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    JSF Managed Bean

    It is a pure Java class which contains set of properties and set of getter, setter methods.

    Following are the common functions that managed bean methods perform:

  • Validating a component's data

  • Handling an event fired by a component

  • Performing processing to determine the next page to which the application must navigate

  • It also works as model for JFS Framework.



    The @ManagedBean annotation in a class automatically registers that class as a resource with the JavaServer Faces. Such a registered managed bean does not need managed-bean configuration entries in the application configuration resource file.

    This is an alternative to the application configuration resource file approach and reduce the task of configuring managed beans.

    The @RequestScoped annotation is used to provide scope for ManagedBean. You can use annotations to define the scope in which the bean will be stored.

    You can use following scopes for a bean class:

  • Application (@ApplicationScoped): Application scope persists across all users? interactions with a web application.

  • Session (@SessionScoped): Session scope persists across multiple HTTP requests in a web application.

  • View (@ViewScoped): View scope persists during a user?s interaction with a single page (view) of a web application.

  • Request (@RequestScoped): Request scope persists during a single HTTP request in a web application.

  • None (@NoneScoped): Indicates a scope is not defined for the application.

  • Custom (@CustomScoped): A user-defined, nonstandard scope. Its value must be configured as a java.util.Map. Custom scopes are used infrequently.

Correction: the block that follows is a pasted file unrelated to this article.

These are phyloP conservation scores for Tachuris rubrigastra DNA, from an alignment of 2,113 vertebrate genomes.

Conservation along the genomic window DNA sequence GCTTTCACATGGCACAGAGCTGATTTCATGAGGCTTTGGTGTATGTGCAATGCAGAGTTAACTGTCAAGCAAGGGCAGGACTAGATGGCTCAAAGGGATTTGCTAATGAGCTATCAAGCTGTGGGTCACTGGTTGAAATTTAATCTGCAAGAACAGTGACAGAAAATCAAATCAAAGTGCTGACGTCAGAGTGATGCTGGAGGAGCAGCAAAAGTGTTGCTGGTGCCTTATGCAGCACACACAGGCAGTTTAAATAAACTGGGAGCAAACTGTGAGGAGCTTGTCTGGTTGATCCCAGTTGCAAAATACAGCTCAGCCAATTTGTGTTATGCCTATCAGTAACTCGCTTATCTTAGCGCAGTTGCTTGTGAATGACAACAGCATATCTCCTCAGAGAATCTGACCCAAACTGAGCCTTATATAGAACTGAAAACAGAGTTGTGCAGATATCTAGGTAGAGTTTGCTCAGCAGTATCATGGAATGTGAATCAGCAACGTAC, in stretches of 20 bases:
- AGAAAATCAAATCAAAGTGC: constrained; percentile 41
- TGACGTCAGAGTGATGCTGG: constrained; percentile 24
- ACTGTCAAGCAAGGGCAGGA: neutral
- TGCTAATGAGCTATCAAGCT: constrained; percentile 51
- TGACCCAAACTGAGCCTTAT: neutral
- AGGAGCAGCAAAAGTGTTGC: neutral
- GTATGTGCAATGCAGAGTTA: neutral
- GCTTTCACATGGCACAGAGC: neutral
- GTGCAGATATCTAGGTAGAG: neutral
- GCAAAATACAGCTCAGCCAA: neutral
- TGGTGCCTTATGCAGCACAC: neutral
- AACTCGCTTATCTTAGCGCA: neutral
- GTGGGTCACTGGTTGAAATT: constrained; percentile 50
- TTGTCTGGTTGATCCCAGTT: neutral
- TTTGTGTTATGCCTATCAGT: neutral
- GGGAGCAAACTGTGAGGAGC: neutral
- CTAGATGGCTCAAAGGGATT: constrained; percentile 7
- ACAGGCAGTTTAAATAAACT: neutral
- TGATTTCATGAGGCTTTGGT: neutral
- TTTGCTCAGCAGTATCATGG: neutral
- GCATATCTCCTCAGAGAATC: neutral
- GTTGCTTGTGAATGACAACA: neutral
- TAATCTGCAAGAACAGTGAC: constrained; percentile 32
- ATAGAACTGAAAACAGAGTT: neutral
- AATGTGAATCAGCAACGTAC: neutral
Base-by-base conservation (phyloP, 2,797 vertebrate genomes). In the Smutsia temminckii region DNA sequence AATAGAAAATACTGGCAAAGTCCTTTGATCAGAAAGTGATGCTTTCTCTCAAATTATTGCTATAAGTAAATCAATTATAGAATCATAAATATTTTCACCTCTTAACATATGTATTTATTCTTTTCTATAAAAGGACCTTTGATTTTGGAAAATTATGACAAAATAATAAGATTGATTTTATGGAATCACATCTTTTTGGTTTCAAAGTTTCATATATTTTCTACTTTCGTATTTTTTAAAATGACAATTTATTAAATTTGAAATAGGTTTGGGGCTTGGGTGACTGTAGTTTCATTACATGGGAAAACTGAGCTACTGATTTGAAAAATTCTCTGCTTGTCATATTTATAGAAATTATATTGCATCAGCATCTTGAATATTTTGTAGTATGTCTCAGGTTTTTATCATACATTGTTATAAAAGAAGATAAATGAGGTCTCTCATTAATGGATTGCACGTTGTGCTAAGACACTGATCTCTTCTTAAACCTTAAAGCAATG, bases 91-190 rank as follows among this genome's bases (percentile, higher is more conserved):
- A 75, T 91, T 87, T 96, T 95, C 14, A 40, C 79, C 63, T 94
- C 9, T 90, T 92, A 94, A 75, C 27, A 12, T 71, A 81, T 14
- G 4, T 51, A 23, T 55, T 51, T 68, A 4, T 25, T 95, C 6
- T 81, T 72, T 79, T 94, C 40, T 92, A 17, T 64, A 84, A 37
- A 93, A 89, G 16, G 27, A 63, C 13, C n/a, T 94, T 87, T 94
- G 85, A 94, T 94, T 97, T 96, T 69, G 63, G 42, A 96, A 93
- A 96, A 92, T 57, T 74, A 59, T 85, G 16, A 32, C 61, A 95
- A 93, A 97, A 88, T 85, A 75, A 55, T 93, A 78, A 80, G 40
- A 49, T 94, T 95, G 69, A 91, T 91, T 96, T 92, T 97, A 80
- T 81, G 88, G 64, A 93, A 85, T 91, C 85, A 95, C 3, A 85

• Eager Managed Bean

    Managed bean is lazy by default. It means, bean is instantiated only when a request is made from the application.

    You can force a bean to be instantiated and placed in the application scope as soon as the application is started.

    @ManagedBean(eager=true)  
    


    HelloWorld.java
    
    package com.javameant.test;
    
    import javax.faces.bean.ManagedBean;
    import javax.faces.bean.ManagedProperty;
    import javax.faces.bean.RequestScoped;
    
    @ManagedBean(name = "helloWorld", eager = true)
    @RequestScoped
    public class HelloWorld {
       @ManagedProperty(value = "#{message}")
       private Message messageBean;
       private String message;
       
       public HelloWorld() {
          System.out.println("HelloWorld started!");   
       }
       
       public String getMessage() {
          
          if(messageBean != null) {
             message = messageBean.getMessage();
          }       
          return message;
       }
       
       public void setMessageBean(Message message) {
          this.messageBean = message;
       }
    }
    
    


    Message.java
    package com.javameant.test;
    
    import javax.faces.bean.ManagedBean;
    import javax.faces.bean.RequestScoped;
    
    @ManagedBean(name = "message", eager = true)
    @RequestScoped
    public class Message {
       private String message = "Hello World!";
    	
       public String getMessage() {
          return message;
       }
       public void setMessage(String message) {
          this.message = message;
       }
    }
    
    
    


    home.xhtml
    <!DOCTYPE html PUBLIC "-//W3C//DTD XHTML 1.0 Transitional//EN"
       "http://www.w3.org/TR/xhtml1/DTD/xhtml1-transitional.dtd">
    
    <html xmlns = "http://www.w3.org/1999/xhtml">
       <head>
          <title>JSF Tutorial!</title>
       </head>
       
       <body>
          #{helloWorld.message}
       </body>
    </html>
    
    
    
















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